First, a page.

Bunds dip further as markets expect last-ditch U.S. debt deal
* Bund yields hit new 3-week high on U.S. deal expectations
* German two-year bond auction strongly bid
* Market reaction to any deal seen limited
By Marius Zaharia
LONDON, Oct 16 (Reuters) - Safe-haven German Bunds fell on Wednesday, pushing yields to new three-week highs, as investors expected U.S. lawmakers to reach a last-minute deal to raise the debt ceiling and avoid a potential default.
After a day of stop-and-go negotiations, Senate leaders were said to be close to agreeing a debt deal that would also reopen the partially shut government. Earlier expectations that a deal could be announced late on Tuesday were not met.
The U.S. government is expected to hit its borrowing limit by Thursday. If a deal is not reached by then, default on government obligations could quickly follow, freezing the U.S. financial sector and threatening the global economy.
Bund futures, which usually find support in times of uncertainty as they are considered low-risk assets, were last 10 ticks lower at 139.14, while cash 10-year German yields hit fresh three-week highs at 1.926 percent.
They moved in line with U.S. 10-year T-notes, which were last up 2 basis points at 2.74 percent.
"(A U.S. default) is simply an event that is unimaginable for the market so that's why there's no panic even if we're 18 hours away from a possible Armageddon," DZ Bank strategist Christian Lenk said.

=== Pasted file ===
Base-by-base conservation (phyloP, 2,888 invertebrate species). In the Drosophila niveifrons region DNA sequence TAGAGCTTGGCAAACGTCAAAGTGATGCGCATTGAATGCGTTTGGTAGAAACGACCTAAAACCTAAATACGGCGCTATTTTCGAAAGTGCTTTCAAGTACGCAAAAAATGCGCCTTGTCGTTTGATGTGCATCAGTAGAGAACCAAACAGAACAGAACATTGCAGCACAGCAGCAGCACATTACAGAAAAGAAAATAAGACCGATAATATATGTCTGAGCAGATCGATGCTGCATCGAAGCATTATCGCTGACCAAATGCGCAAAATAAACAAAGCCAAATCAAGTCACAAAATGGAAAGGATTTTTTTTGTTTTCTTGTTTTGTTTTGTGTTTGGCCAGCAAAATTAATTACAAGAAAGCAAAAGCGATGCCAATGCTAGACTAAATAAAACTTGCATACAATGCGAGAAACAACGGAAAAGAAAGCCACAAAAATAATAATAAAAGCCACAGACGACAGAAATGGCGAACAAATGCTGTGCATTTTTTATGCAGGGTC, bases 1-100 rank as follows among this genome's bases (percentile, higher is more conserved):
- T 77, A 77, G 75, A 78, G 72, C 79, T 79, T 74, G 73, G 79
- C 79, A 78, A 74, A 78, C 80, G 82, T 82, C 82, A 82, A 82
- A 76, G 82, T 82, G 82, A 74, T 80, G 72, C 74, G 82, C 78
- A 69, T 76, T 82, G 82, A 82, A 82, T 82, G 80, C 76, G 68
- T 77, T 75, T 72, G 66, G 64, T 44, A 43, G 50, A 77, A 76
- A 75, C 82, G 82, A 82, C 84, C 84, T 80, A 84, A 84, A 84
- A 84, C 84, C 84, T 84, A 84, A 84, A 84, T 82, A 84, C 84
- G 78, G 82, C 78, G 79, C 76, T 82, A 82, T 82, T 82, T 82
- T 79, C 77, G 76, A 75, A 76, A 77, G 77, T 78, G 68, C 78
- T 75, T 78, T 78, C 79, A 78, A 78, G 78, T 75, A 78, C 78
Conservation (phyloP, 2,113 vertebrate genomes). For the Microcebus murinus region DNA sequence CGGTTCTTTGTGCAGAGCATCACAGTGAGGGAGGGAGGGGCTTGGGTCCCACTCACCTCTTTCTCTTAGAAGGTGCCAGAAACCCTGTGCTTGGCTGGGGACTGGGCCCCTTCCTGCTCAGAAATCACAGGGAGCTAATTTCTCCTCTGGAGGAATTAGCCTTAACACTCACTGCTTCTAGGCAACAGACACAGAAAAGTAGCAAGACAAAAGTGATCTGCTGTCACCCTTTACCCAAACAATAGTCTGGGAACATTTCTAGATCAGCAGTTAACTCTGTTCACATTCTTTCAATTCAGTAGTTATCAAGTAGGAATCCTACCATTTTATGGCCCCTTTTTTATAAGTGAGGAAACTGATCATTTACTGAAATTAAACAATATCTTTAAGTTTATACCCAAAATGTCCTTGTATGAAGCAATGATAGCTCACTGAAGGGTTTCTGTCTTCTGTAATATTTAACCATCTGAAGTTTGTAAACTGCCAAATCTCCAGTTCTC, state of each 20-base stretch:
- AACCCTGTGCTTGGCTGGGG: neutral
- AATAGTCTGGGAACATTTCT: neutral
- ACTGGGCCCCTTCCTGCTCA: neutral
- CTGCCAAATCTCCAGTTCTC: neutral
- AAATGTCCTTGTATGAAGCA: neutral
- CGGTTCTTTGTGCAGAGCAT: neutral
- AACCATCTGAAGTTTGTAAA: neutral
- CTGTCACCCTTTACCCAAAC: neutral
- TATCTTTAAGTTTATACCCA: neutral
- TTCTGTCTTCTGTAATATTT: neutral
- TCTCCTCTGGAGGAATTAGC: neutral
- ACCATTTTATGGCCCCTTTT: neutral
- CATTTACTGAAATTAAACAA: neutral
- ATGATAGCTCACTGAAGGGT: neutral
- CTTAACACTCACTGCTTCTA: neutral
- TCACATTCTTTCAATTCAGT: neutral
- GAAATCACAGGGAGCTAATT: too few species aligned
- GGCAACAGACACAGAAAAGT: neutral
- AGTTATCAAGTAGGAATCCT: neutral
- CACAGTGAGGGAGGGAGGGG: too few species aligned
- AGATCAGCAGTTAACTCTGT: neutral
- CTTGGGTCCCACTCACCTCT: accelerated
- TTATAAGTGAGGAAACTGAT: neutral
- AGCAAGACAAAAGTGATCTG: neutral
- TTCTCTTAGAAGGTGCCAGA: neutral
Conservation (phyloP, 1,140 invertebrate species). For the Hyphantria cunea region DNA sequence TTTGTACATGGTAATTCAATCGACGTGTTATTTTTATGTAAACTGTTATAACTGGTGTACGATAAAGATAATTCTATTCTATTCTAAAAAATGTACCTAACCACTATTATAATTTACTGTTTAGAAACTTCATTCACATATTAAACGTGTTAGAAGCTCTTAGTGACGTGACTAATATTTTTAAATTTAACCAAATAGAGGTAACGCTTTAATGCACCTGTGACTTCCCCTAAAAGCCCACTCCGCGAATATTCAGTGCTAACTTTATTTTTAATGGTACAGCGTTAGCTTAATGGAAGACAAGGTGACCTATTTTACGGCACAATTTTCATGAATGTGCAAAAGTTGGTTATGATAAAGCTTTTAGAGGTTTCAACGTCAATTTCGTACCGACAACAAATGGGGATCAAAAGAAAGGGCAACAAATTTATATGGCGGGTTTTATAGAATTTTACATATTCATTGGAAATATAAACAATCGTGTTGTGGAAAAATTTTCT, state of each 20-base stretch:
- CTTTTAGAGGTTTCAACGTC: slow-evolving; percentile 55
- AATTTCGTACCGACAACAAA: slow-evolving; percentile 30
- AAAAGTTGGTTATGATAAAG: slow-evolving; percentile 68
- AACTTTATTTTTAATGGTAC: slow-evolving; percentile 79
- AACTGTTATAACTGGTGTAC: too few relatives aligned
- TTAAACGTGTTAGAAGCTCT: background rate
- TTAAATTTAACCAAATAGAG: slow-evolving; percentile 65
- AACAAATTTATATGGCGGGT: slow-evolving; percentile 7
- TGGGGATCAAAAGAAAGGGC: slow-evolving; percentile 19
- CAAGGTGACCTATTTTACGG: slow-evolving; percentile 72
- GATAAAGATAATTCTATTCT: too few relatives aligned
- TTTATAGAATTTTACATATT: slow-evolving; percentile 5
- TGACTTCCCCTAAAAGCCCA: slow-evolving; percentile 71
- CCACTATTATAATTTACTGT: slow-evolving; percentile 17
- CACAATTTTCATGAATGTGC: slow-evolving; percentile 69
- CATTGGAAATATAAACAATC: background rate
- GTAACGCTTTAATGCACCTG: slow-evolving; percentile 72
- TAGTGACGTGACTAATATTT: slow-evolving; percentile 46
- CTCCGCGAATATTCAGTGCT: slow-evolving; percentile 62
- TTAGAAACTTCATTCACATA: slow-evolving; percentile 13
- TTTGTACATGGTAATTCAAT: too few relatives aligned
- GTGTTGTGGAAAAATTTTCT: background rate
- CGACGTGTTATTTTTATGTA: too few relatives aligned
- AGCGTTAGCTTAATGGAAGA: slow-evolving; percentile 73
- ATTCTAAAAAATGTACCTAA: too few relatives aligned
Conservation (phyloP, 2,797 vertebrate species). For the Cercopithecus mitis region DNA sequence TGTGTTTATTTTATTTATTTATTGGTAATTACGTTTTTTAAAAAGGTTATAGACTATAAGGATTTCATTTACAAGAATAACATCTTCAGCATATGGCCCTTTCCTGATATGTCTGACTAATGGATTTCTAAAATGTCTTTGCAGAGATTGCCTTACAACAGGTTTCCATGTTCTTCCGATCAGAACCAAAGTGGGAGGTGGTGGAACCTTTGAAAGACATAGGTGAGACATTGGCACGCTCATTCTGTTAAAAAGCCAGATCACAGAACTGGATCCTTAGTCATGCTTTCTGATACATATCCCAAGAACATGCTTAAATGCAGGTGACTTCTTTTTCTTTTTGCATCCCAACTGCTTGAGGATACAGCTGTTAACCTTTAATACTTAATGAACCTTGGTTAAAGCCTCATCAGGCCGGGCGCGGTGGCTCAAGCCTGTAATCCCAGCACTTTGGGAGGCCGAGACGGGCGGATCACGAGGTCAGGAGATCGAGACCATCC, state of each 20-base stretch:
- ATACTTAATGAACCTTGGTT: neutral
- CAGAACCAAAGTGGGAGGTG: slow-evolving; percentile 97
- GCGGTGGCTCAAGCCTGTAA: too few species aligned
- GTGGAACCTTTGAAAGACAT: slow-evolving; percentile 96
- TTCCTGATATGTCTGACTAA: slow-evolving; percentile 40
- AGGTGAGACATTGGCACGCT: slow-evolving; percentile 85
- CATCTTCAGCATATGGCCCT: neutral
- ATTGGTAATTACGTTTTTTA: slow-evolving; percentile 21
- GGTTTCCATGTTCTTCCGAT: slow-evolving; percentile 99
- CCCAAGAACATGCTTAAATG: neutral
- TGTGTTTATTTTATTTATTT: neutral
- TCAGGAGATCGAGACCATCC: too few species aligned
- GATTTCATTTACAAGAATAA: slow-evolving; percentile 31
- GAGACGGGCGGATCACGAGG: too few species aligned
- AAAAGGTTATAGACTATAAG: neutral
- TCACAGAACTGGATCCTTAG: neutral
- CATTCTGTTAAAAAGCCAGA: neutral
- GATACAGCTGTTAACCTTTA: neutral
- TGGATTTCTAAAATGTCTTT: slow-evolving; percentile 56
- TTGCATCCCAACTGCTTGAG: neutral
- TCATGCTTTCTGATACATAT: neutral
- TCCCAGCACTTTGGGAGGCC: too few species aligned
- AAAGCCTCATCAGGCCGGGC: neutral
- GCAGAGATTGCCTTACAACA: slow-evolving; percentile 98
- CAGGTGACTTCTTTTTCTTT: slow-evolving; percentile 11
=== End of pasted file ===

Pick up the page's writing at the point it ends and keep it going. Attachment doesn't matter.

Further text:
Analysts say markets are expecting a deal that would allow the U.S. to lift its debt limits enough so that politicians have a couple more months to find common ground on budget policies. They were not expecting a long-term fix.
"The deal people are expecting now is something that will at best push us to early 2014," Societe Generale rate strategist Ciaran O'Hagan said. "It might bring some pain relief but it will not be a multi-year grand fiscal bargain."
The impact of any deal on Bunds will be limited, he added, as the uncertainty during the budget negotiations has likely weighed on business sentiment, acting as a drag for the economy.
"The longer we're in limbo ...the more that's going to weigh on confidence," O'Hagan said.
SHAKY SHORT-TERM DEBT
While there was no sign of panic in global financial markets in broad terms, some areas were flashing red.
U.S. October T-bill yields traded above 0.50 percent, some 15-20 bps more than two-year yields, with traders saying investors were unwilling to accept them as collateral in funding markets. Investors would normally ask for a higher premium to hold longer maturities.
The cost to insure U.S. debt against default over one year via credit default swaps hit its highest since July 2011 at 75 bps, some 38 bps wider than five-year CDS, according to data from Markit.
Investors also used a two-year German bond auction as an opportunity to hedge against the so-called "tail risk" - a tiny possibility of a U.S. default.
Germany sold 4.24 billion euros of bonds at prices above those in the secondary market as demand measured by the bid/cover ratio rose to 2.3 from 1.6 at a previous auction.
"This is a strong auction result, with it likely having benefited from safe haven type demand on the back of the uncertainty about the political situation in the United States," Rabobank rate strategist Lyn Graham-Taylor said.
Other euro zone bonds were broadly steady.
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